This blog post was originally published September 1st in the Huron River Report, Fall 2021.

Some days, protecting our water and waterways feels like an uphill battle. The problems seem daunting and the solutions unachievable. In August of 2020, Michigan took action to protect Michiganders from seven PFAS chemicals being found in groundwater and surface waters throughout the state, including in the Huron River. We now live with a do-not-eat fish advisory that has been in place since 2018 and will remain for some time. The City of Ann Arbor has had to make significant investments in drinking water treatment to ensure safe drinking water for its residents. The human health risks are many, and we are only beginning to understand the long-term impacts of these forever chemicals on wildlife and ecosystem health.

What HRWC is doing about PFAS

HRWC continues to reach out to community members about the status of the contamination, the fish and foam advisories, and opportunities to support state-level action to prevent further contamination here and elsewhere. This summer, we worked with the Department of Health and Human Services to deploy “Riverwalkers”—people who patrol parks and favorite fishing spots to remind anglers of the fish advisory. We publish blogs and social media posts to keep folks safe. We participate in the State’s Citizen’s Advisory Workgroup. We liaise regularly with EGLE staff in charge of testing waters in the Huron River, creating the two-way conversation necessary to develop a solid monitoring program and ensure timely exchange of new information. We seek opportunities in the press to educate the public on the issues and push for prudence by state and federal legislators and regulators.

Michigan PFAS in groundwater cleanup standards

As I write this, the State is working to establish permanent PFAS groundwater cleanup standards based on the drinking water standards. Currently, the drinking water standards are being used as temporary levels by default. Establishing permanent regulations is a critical next step that will help keep the 25% of Michigan households that rely on municipal groundwater for their drinking water, safe. Since private residential wells are not protected by state municipal drinking water standards, groundwater cleanup standards are often the only line of defense for private well owners.

Dedicated advocates mobilize to defend

PFAS pollution has mobilized an army of advocates—affected citizens, scientists, environmental organizations, drinking water providers and public health professionals. We are many, we are organized and we are fighting. We are making progress.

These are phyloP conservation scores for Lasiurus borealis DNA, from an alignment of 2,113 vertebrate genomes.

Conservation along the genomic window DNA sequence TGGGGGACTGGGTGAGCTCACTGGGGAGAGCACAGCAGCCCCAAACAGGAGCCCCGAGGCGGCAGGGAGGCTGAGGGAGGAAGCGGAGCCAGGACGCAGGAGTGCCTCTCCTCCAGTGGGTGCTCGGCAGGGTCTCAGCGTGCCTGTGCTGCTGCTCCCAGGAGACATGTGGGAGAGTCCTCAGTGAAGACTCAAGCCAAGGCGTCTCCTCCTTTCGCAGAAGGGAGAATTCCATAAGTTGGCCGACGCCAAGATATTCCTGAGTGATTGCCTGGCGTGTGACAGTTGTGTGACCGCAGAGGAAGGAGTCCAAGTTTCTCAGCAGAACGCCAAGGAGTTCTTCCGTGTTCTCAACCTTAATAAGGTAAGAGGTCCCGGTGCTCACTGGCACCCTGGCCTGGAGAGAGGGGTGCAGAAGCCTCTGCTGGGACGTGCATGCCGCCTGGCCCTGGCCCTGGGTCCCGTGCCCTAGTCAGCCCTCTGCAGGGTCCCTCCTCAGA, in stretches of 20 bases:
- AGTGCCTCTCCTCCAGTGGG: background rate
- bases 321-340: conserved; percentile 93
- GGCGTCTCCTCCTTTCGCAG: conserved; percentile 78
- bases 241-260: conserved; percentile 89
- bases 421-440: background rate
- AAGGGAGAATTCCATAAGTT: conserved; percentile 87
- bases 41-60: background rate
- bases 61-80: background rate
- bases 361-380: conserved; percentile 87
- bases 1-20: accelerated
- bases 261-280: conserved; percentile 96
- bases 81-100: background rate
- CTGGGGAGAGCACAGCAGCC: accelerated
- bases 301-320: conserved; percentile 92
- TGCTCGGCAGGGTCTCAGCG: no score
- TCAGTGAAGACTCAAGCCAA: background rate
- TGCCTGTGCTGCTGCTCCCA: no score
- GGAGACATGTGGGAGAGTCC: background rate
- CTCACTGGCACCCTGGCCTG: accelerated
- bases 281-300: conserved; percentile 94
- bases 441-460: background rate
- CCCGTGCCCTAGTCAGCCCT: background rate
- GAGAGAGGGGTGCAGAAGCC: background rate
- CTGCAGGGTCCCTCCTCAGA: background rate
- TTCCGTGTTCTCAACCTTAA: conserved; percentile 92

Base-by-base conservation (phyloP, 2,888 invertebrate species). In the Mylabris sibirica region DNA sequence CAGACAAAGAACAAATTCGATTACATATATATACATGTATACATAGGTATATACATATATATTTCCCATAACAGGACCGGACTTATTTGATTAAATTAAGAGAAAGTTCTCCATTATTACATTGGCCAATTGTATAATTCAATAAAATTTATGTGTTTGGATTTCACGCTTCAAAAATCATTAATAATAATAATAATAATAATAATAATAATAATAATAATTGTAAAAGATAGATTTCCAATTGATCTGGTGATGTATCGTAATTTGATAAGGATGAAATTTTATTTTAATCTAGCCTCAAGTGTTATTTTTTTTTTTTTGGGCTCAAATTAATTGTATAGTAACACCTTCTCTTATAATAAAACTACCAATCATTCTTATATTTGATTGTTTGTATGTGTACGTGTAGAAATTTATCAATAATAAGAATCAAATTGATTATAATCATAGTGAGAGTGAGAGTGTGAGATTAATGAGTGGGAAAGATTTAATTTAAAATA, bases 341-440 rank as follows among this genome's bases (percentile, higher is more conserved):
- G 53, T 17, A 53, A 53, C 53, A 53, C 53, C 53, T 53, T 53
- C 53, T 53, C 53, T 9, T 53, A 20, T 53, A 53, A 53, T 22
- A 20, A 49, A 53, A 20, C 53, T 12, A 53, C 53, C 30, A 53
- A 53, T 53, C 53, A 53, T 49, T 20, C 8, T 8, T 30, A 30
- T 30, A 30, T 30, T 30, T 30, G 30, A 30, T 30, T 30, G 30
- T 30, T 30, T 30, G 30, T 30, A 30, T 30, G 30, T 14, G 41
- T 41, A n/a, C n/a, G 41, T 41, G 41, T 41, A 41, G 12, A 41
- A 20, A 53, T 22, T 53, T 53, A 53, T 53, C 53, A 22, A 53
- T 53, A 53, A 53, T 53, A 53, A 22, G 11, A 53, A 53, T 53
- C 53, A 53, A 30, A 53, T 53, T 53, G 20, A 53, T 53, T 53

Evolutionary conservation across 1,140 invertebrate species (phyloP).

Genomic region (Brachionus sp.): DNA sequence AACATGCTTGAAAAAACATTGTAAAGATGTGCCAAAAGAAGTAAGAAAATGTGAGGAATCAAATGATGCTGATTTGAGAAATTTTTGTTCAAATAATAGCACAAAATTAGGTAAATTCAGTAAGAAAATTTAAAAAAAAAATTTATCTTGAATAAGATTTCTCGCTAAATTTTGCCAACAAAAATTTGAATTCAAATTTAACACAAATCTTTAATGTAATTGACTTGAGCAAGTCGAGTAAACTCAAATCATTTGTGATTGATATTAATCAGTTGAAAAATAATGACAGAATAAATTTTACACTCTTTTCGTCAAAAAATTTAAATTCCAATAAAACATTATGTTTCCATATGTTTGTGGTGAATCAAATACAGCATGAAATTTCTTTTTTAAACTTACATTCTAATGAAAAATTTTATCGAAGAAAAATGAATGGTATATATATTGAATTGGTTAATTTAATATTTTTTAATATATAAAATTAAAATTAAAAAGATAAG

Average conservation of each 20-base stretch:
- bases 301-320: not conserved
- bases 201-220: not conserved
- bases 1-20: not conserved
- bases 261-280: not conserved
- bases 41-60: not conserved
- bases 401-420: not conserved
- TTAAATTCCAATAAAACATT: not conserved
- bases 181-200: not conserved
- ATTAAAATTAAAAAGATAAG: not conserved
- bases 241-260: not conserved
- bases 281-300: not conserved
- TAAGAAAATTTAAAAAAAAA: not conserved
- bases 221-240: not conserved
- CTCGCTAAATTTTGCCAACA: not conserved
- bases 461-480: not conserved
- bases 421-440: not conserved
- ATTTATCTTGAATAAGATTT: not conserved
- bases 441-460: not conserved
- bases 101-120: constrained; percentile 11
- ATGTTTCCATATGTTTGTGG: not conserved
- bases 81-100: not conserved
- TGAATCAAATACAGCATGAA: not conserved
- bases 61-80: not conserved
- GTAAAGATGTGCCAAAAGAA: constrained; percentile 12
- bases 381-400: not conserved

In April, 3M—a chemical manufacturing giant—sued the State of Michigan for its PFAS regulations, citing a “rushed and invalid regulatory process.” 3M is the manufacturer of ScotchGard which contains PFAS chemicals. This is the same company that a Detroit Free Press investigation (May 9, 2019) found to be aware of and hiding the dangers of PFAS for decades. Frequently when a corporation stands to lose, they sue. Thanks to an imbalance in financial resources, they often come out on top. Even if they don’t, they effectively buy themselves years, if not decades, to continue their business as usual or to gently adapt to a new future, all at a cost to public health and the environment. It may be the most infuriating aspect of this line of work.

In response, several heavy hitters have joined forces for an early intervention to defend Michigan’s PFAS regulations. The Great Lakes Environmental Law Center, Natural Resources Defense Council, National Wildlife Federation, Ecology Center, Environmental Law and Policy Center, For the Love of Water, Michigan Environmental Council, Sierra Club, PFAS Alliance, Tip of the Mitt Watershed Council, and HRWC submitted an amicus brief supporting the State’s PFAS drinking water standards. The goal of the brief is to describe how PFAS has affected our communities and to make clear to the court how important these protections are for the well-being of Michiganders. This brief was denied and will not be considered in the court’s decision about whether or not to dismiss the case.

It is yet another David and Goliath story. I find comfort in that list of names above; the dedicated, relentless advocates for a better world, that we fight alongside, sharing expertise, knowledge, strategy and strength. While the opponents can seem formidable and the solutions complex and precarious, I feel grateful to our partners and derive strength from our numbers, our passion and our expertise. The cause is righteous. And we will continue to advocate for stronger protections from PFAS until we achieve our goals. We will never relinquish. We will never give up. Who’s with me?

This blog post was originally published September 1st in the Huron River Report, Fall 2021.